Van der Werf confirmed that by taking great care to ensure that his volunteers weren’t actually trying out the keystrokes for themselves. While watching the video, they had to tap two different keys to keep their fingers busy. Van der Werf even measured the muscle activity in the arms of seven volunteers to rule out the possibility that they were making subtle, unnoticed finger movements.
If it’s not to do with practice, it’s not to do with memorising the digits themselves or the position of the keys either. If the volunteers just saw the numbers flash up on screen, or if they saw coloured squares light up in the same position as the relevant keys, they didn’t become more accurate or faster when they had to replicate the sequence. They needed to actually see someone else doing it.
Van der Werf thinks that the recruits probably imagined their finger movements while watching the video, even if they didn’t actually try them out. It may even involve the mirror neurons that fire when an individual performs an action and when it sees someone else doing the same action (although mirror neurons have only been properly found in monkeys, and not humans).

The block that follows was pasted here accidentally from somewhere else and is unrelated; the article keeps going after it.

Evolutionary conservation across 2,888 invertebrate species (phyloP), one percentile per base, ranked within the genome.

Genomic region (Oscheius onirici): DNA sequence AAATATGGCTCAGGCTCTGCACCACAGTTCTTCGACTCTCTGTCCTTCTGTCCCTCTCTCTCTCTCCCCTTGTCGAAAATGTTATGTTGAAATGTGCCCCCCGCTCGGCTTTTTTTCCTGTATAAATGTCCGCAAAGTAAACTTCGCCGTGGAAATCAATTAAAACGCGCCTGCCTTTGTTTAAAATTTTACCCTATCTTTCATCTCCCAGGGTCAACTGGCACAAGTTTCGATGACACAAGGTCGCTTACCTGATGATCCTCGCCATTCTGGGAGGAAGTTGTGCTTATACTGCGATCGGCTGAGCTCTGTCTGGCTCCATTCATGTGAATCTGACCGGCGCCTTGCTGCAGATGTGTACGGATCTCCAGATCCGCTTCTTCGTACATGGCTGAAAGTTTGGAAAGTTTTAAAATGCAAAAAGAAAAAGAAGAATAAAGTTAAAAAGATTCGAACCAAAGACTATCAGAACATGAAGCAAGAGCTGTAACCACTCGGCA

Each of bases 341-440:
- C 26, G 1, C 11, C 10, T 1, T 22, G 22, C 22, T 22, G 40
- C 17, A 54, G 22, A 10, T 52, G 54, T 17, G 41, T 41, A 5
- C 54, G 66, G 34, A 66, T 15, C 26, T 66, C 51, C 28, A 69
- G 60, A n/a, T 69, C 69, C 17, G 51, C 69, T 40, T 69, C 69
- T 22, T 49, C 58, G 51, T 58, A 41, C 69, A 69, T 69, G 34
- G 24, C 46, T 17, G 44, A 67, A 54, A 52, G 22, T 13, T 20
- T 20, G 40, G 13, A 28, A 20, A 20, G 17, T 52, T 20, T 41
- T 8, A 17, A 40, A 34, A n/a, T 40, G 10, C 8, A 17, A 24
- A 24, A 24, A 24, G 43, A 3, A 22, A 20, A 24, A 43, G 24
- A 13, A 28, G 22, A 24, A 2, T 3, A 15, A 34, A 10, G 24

Either way, the results highlight the importance of a good sleep when people are trying to pick up new physical skills. This could be especially important for people who can’t possibly to practice the movements in question, such as those who have suffered a stroke or broken a limb. And clearly the most important implication is that the next time I see someone doing parkour, I will immediately lie down and have a little nap. When I wake up, I will be Batman. SCIENCE!